It seems that the struggle for FlowCom is finally over.
The company has struggled from the very start. This was partly due to the fact that it entered the market towards the end of the telco boom, at a time when it was becoming clear that infrastructure competition, as well as resale competition in the traditional telco markets, was killing off almost every company operating in that segment – as a vertically-integrated facilities-based telecommunications group, the company is far too small to compete with the likes of Telstra, Optus, AAPT and Primus, and it has been unable to grow the business to a sufficient mass to compete with them.
As a vertically-integrated business FlowCom lacked the agility to operate as a niche market player, a role which would have better suited a company of its size.
In the very beginning, the company bought an interesting asset in ‘Macrocom’. An East Coast infrastructure operator in the microwave space, this network has some interesting links into regional areas. However, despite its competitive nature, this wasn’t enough to achieve success – and, of course, the trend in this market is now clearly towards fibre-based networks.
In late January 2004, the company ended up in the hands of the receivers, just two months after it raised $5 million in a share placement to purchase the collapsed Froggy Internet business, along with its claimed 31,000 subscribers. This clearly demonstrated that the company was prepared to fight to the very end to maintain its operations, and the management was certainly not happy with the final decision to put it into receivership.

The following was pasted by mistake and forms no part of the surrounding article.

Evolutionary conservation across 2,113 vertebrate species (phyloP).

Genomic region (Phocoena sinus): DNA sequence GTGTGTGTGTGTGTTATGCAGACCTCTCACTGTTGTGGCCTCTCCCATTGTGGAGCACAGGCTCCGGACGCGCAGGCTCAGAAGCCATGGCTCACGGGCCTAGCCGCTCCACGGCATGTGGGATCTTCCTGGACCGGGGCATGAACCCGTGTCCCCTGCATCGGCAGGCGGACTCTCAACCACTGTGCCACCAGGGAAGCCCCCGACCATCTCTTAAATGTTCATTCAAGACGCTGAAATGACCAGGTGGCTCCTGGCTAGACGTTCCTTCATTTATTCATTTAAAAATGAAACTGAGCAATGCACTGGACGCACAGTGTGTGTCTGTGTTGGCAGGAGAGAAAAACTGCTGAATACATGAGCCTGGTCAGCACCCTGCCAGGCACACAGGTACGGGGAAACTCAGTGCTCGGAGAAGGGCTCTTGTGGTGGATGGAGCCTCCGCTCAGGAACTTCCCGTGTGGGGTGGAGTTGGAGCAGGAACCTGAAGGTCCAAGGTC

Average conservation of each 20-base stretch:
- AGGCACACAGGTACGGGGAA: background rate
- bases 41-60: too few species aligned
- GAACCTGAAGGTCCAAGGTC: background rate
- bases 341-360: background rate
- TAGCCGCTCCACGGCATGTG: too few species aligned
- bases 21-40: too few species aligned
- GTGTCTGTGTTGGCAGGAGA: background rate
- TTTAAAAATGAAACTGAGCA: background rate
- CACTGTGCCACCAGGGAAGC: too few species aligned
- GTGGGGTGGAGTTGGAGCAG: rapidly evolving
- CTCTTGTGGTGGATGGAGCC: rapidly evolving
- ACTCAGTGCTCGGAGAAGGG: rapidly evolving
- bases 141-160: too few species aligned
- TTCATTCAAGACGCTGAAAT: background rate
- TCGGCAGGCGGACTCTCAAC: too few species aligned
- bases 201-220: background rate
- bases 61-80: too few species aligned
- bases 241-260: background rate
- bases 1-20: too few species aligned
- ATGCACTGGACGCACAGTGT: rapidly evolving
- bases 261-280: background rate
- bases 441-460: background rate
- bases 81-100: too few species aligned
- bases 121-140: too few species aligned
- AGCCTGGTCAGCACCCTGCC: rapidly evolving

While I was in Wagga Wagga I read a long article on the collapse of FlowCom in the local newspaper. This highlights the regional nature of the company’s business – in fact, they were the operators of the Riverina Telco in which Wagga Wagga Council has an interest.
Let’s hope its new owners will take advantage of the good work that FlowCom has done during the past few years. The company certainly has potential, but in its current format it will need a significantly larger base from which to operate. Alternatively, it could be trimmed down to become a specialised (regional) player in the market – but the first option makes the most sense to me.
Australia – Telecommunications Infrastructure Inter-City Networks
Australia – Analysis telco market – Forecasting Developments
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